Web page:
Chapter 1: Expedient Nod
“How Mr. Nod, the Culprit of Corporate Expediency, Demoralizes the Best Employees”
Profile of Expedient Nod
AKA: The Pusher of Corporate Expediency
Occupation: Perpetrating ethical misdemeanors
Slogans: “Nobody’s perfect” and “At least I’m getting the job done..”
Modus operandi: He makes his home in buildings where people are too busy to stop ethical lapses. He uses small compromises to destroy morale and reputations.
Gray graduated from college this spring—an associate’s degree in anthropology. He wrote a paper about the family values of Australian aboriginal society and his favorite professor worked with Habitat for Humanity. He volunteers at the dog shelter and his goal in life is to make a difference.
He discovered your company during Earth Day, when the public relations department was out planting trees. He passed your company’s pre-employment character assessment with flying colors, scoring 110 percent—he answered the bonus question correctly.
You hired Gray last week, and you should be proud of your decision. It was a good one. He’s ready to serve your customers and increase your profit. But what will he understand about your company as soon as he’s settled in? Maybe it’ll be something you don’t see—a villain called Expedient Nod.
Dory sits quietly monitoring calls. “I’ve only got six more to go and I’ll be done for the week. If I hurry, I can be done by lunch. Oh, what did he say just then to the customer? Oh, no matter. I’ll mark it as “needs coaching.” I think he flubbed it in some way. Besides it only counts as two points. I really need to get these done.”
Hunger, time pressure, burnout…. All excellent reasons for Dory to receive a visit from Expedient Nod.
Martha is in her office completing annual performance reviews. “Man, these are really tough to complete so that each one truly represents the person’s contribution to the organization. I should have kept better records throughout the year. I’m glad they give us a lot of different phrases that we can use in our evaluations. They might not exactly reflect the person’s performance, but they are pretty close. Only three more to go.”
Martha has been a manager for three years. The first year, she kept excellent records and made an effort to know each employee. The second year, she met Expedient Nod and discovered short cuts in conducting performance reviews. Because she could see no outward effect of her shortcuts last year, this year, she did not even try. Here employees were becoming a little more cynical, but they are all getting a little older and wiser too.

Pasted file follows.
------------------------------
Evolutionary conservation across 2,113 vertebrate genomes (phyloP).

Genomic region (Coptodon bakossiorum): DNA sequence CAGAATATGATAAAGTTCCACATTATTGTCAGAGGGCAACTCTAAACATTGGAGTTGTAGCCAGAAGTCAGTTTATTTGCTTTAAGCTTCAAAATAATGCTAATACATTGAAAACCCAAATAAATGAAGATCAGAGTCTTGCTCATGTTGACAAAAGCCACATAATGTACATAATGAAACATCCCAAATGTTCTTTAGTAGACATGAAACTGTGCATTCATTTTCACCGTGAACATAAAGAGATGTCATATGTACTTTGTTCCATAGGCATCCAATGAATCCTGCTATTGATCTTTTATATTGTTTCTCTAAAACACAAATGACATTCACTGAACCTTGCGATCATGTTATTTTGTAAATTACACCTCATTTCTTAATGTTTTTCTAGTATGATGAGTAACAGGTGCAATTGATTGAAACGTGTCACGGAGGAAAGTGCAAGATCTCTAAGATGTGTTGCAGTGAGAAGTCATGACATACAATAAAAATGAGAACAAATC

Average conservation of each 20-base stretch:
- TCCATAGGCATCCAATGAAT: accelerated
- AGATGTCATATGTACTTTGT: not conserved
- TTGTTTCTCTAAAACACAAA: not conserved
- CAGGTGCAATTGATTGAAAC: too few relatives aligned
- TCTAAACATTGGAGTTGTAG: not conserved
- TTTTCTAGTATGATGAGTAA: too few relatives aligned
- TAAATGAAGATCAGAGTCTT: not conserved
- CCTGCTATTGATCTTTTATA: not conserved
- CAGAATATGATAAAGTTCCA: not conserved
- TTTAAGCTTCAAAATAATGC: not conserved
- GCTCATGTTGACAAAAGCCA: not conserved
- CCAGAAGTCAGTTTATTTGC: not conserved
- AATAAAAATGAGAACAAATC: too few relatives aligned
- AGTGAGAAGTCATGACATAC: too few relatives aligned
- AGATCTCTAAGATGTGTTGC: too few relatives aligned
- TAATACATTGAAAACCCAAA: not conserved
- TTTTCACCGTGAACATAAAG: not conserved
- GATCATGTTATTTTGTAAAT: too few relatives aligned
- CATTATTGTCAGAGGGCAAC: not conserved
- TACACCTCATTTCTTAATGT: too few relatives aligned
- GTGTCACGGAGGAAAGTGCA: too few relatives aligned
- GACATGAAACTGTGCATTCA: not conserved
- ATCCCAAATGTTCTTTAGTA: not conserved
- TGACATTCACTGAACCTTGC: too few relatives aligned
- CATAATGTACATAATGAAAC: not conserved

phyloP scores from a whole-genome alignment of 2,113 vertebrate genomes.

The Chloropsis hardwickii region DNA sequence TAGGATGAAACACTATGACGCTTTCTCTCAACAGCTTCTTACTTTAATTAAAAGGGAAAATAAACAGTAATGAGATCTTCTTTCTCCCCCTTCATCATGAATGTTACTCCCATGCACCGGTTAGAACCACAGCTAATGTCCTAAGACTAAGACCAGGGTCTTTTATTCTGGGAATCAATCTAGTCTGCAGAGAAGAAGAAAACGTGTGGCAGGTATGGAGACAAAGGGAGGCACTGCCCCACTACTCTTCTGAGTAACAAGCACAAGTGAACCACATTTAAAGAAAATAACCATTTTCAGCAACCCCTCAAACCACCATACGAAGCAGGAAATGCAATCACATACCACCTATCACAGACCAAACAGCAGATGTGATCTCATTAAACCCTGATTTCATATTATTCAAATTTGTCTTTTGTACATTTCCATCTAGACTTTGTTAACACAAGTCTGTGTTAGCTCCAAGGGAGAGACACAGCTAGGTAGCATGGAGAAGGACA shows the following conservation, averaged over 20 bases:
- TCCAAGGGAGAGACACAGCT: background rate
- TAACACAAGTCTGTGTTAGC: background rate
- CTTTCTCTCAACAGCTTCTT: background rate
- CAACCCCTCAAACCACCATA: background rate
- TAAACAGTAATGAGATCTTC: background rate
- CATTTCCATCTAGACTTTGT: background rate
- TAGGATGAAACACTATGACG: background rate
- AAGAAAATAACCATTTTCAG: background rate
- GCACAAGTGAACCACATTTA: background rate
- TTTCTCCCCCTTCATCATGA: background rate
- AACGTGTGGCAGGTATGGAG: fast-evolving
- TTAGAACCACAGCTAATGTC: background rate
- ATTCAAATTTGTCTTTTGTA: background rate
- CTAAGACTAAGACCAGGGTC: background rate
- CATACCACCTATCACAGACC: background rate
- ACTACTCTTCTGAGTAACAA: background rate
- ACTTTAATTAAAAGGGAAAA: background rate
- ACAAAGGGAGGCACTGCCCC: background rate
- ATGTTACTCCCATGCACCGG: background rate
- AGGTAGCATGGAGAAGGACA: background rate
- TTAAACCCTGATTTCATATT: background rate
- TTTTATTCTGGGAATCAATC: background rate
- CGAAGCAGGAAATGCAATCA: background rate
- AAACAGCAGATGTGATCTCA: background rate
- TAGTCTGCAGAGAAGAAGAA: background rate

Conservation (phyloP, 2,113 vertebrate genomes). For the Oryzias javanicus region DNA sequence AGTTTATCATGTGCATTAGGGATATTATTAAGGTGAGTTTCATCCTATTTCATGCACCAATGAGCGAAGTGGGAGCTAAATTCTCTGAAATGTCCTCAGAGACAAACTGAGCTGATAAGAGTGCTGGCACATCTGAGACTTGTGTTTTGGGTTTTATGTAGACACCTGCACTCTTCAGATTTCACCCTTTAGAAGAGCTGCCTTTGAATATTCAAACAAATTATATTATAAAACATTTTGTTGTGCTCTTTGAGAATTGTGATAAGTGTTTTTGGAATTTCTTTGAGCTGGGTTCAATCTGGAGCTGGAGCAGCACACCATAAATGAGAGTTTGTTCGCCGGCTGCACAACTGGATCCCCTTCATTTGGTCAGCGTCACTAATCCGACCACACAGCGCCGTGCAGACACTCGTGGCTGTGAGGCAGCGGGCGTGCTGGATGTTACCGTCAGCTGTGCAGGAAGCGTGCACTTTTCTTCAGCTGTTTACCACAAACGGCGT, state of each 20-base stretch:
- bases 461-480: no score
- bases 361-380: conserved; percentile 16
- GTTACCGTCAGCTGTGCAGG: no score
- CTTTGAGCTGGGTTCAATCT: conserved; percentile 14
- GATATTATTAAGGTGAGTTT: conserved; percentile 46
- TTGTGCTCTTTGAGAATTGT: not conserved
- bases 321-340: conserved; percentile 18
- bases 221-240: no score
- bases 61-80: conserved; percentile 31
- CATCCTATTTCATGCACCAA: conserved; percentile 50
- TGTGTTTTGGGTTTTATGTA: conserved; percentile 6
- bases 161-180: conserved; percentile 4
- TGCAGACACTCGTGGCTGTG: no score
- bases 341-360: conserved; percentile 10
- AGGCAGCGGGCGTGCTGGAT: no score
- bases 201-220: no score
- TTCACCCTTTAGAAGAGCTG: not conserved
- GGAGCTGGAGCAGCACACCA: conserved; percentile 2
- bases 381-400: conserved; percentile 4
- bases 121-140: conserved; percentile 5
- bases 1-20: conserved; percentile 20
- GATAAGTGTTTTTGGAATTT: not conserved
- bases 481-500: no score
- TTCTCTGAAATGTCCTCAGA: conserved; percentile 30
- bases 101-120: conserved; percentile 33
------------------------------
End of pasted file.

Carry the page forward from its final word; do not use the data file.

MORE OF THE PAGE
Even front-line agents like Ruthie are susceptible to slip-ups. Ruthie is a telephone agent with two incoming lines on her phone. While she is talking on Line One, Line Two rings and she put the first call on hold, switches to the second call and disconnects it.
Line Two rings again, and she disconnects it again.
Her manager expects her to answer all calls within three rings. Unbeknownst to management, she collaborated with her team (and Expedient Nod) to implement a procedure to avoid hitting that third ring—a procedure she calls “the courtesy disconnect.” She proudly explains that her team is meeting its metric—answering (or disconnecting) every call before the third ring.
She says that when customers called back to complain, the team blames the disconnection on the telephone company, which had such bad service that her excuse is believable.
Expedient Nod is a dishonest dude, but he’s not in the big-time. He presides over the less-than-honest decisions made because:
• I’m in a hurry.
• I don’t have all the information.
• I’m oblivious to the fact that I’m making a decision.
• The decision is (quite frankly) not important to me.
• I’ve forgotten (or simply ignore) prior commitments that affect this decision.
• The tyranny of the urgent has taken hold (the urgent has crowded out the important in my life).
• I rationalize that the effect of this decision is not such a big deal anyway.
In the next part of Chapter One we will take an honest look at the small less-than-honest shortcuts that permeate many of our organizations.
P.S. The story about the "courtesy disconnect" is true. You can't make these things up.